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The board members who gave Compton residents brown water are fighting to keep their jobs

The board members who gave Compton residents brown water are fighting to keep their jobs
Compton resident Genoveva Camargo, right, holds water from her tap with activist Maria Estrada. They both support Assembly BIll 1577, which would dismantle the Sativa Los Angeles County Water District's board of directors. (Mel Melcon / Los Angeles Times)

A Compton water district that could be abolished for delivering brown water is waging an eleventh-hour campaign for its survival.

The push comes after legislation sailed through the state Assembly and Senate last month that would dismantle the Sativa Los Angeles County Water District’s five-member elected board of directors and install a new general manager by year’s end. Lawmakers say the legislation is necessary to ensure Sativa’s 6,800 customers in Compton and Willowbrook quickly receive water free of the manganese that taints the district’s supply.

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As the bill awaits a decision from Gov. Jerry Brown before the end of the month, Sativa’s board is launching a bid to save the district — and their jobs — by arguing what’s at stake is not simply water but also democracy.

The leadership of Sativa and other public water systems in California is selected by voters. By ousting Sativa’s leadership, board members say, Assembly Bill 1577 would strip power from voters and deny the elected body its right to a public hearing to plead its case.

The legislation, board members warn, imperils all of the state’s small water districts, which were created by residents who wanted more control over local services.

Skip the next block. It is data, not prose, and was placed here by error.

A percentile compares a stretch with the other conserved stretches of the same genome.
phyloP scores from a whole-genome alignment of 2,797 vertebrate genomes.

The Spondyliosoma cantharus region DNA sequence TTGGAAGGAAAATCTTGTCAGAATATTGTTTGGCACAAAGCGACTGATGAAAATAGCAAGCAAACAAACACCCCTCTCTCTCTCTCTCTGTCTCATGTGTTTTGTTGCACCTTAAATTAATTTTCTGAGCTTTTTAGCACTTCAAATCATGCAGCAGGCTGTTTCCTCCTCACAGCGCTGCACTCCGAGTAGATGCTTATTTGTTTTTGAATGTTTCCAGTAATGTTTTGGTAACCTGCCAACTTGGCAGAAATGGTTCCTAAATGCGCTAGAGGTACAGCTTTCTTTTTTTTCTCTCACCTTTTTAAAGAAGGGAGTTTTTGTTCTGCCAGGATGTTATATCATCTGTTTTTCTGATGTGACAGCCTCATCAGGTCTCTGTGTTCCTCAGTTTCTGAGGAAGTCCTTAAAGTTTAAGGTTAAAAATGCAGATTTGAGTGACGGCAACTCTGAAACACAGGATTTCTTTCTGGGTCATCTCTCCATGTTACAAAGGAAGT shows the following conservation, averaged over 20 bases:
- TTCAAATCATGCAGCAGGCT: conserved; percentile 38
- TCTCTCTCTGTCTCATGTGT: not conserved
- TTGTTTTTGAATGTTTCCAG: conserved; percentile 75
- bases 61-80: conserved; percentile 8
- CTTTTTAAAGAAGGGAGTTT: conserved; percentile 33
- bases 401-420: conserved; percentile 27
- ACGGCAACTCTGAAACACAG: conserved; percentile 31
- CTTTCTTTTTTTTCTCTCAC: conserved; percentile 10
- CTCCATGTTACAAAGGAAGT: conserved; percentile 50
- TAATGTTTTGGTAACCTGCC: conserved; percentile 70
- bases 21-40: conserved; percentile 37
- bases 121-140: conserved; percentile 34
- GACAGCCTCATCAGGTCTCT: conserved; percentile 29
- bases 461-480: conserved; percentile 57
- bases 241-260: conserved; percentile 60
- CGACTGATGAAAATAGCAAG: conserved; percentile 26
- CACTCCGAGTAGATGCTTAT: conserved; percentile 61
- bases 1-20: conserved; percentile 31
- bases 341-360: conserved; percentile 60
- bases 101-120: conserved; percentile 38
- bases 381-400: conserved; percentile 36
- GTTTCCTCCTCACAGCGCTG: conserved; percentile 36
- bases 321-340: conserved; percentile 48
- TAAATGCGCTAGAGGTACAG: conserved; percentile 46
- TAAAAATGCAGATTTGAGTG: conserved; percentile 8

“This bill will not only hurt Sativa but will be impacting other water districts in the future,” said Thomas Martin, Sativa’s interim general manager. “We don’t know who’s next in the chopping block.”

In the last week, Martin said, he has written Brown’s office twice and requested a meeting with his staff. When Martin got no response, the board hired a lobbying firm for $20,000 to gain access to the governor.

At a news conference Monday, Martin described the bill as a “power grab” that might result in a private company obtaining the 474 acre-feet of water a year that Sativa is allowed to extract from the central groundwater basin.

Martin said those water rights are worth $6 million a year and warns that an outside provider could charge higher prices than Sativa’s monthly flat rate of about $70.

(Los Angeles Times)

He said that water quality is improving and that the district has received no complaints in the last two weeks. Projects approved by the board would further increase water pressure and better flush out the manganese, but the State Water Resources Control Board has put them on pause, Martin said.

The state water board said in a letter last month that Sativa’s proposal was incomplete and failed to meet state standards.

Assemblyman Mike Gipson (D-Carson), who introduced the legislation, said Sativa’s publicity campaign is a waste of ratepayers’ money by a district that says it needs as much as $15 million to fix its aging pipes.

“We are talking about a water system that does not have the proper resources to address the eroding and aging and failing infrastructure to provide good, clean, quality water to its residents,” yet they spend money on a lobbyist, he said.

Gipson said he’s following the will of ratepayers, who separately launched a process to recall Sativa’s board.

“It is not an overreach for the state to step in to ensure minimum standards of water quality are met,” he said. “If anything, it is unfortunate that this was our only option.”

L.A. County’s Local Agency Formation Commission, or LAFCO, voted in July to begin dissolving the Sativa water district, which has been accused of supplying customers in Willowbrook and Compton with dirty, smelly water.

Authorities have long questioned whether Sativa should exist at all. Over decades, district officials have weathered accusations of financial instability, nepotism, poor maintenance and mismanagement. But when customers began posting videos online of brown water flowing from their faucets earlier this year, new efforts were launched to abolish the district.